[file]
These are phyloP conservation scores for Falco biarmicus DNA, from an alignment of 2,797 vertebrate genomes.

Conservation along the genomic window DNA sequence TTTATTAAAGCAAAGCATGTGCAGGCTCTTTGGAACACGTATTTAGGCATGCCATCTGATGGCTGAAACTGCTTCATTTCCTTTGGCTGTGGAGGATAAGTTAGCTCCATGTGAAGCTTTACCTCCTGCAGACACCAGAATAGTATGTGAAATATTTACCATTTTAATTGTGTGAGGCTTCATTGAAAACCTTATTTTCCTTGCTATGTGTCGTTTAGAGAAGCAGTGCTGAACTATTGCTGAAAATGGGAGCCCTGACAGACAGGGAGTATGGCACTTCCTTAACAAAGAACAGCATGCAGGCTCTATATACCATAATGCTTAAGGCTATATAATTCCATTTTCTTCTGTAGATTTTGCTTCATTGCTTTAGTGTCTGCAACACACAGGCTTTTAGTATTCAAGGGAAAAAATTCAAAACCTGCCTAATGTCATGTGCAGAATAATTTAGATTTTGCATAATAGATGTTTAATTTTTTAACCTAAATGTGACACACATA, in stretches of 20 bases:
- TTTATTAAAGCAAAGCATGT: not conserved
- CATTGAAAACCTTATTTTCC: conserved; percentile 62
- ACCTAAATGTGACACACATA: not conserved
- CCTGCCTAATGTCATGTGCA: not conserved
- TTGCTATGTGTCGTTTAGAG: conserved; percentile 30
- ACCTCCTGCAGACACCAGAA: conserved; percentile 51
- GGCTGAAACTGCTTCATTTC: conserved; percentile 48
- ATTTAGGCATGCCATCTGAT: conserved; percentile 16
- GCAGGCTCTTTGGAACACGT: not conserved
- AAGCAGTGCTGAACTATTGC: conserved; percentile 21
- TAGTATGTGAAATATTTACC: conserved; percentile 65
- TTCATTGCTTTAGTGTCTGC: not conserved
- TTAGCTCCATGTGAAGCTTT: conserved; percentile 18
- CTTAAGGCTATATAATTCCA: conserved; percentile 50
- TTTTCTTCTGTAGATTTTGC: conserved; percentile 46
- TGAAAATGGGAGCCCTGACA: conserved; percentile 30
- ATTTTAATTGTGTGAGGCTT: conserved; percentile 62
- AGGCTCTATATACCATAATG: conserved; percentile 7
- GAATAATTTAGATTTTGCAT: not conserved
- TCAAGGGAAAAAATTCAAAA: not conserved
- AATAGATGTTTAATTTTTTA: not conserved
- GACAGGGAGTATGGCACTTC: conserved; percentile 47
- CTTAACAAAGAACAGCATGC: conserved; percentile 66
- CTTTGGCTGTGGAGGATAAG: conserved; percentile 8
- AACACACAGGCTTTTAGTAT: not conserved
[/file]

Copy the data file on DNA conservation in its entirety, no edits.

These are phyloP conservation scores for Falco biarmicus DNA, from an alignment of 2,797 vertebrate genomes.

Conservation along the genomic window DNA sequence TTTATTAAAGCAAAGCATGTGCAGGCTCTTTGGAACACGTATTTAGGCATGCCATCTGATGGCTGAAACTGCTTCATTTCCTTTGGCTGTGGAGGATAAGTTAGCTCCATGTGAAGCTTTACCTCCTGCAGACACCAGAATAGTATGTGAAATATTTACCATTTTAATTGTGTGAGGCTTCATTGAAAACCTTATTTTCCTTGCTATGTGTCGTTTAGAGAAGCAGTGCTGAACTATTGCTGAAAATGGGAGCCCTGACAGACAGGGAGTATGGCACTTCCTTAACAAAGAACAGCATGCAGGCTCTATATACCATAATGCTTAAGGCTATATAATTCCATTTTCTTCTGTAGATTTTGCTTCATTGCTTTAGTGTCTGCAACACACAGGCTTTTAGTATTCAAGGGAAAAAATTCAAAACCTGCCTAATGTCATGTGCAGAATAATTTAGATTTTGCATAATAGATGTTTAATTTTTTAACCTAAATGTGACACACATA, in stretches of 20 bases:
- TTTATTAAAGCAAAGCATGT: not conserved
- CATTGAAAACCTTATTTTCC: conserved; percentile 62
- ACCTAAATGTGACACACATA: not conserved
- CCTGCCTAATGTCATGTGCA: not conserved
- TTGCTATGTGTCGTTTAGAG: conserved; percentile 30
- ACCTCCTGCAGACACCAGAA: conserved; percentile 51
- GGCTGAAACTGCTTCATTTC: conserved; percentile 48
- ATTTAGGCATGCCATCTGAT: conserved; percentile 16
- GCAGGCTCTTTGGAACACGT: not conserved
- AAGCAGTGCTGAACTATTGC: conserved; percentile 21
- TAGTATGTGAAATATTTACC: conserved; percentile 65
- TTCATTGCTTTAGTGTCTGC: not conserved
- TTAGCTCCATGTGAAGCTTT: conserved; percentile 18
- CTTAAGGCTATATAATTCCA: conserved; percentile 50
- TTTTCTTCTGTAGATTTTGC: conserved; percentile 46
- TGAAAATGGGAGCCCTGACA: conserved; percentile 30
- ATTTTAATTGTGTGAGGCTT: conserved; percentile 62
- AGGCTCTATATACCATAATG: conserved; percentile 7
- GAATAATTTAGATTTTGCAT: not conserved
- TCAAGGGAAAAAATTCAAAA: not conserved
- AATAGATGTTTAATTTTTTA: not conserved
- GACAGGGAGTATGGCACTTC: conserved; percentile 47
- CTTAACAAAGAACAGCATGC: conserved; percentile 66
- CTTTGGCTGTGGAGGATAAG: conserved; percentile 8
- AACACACAGGCTTTTAGTAT: not conserved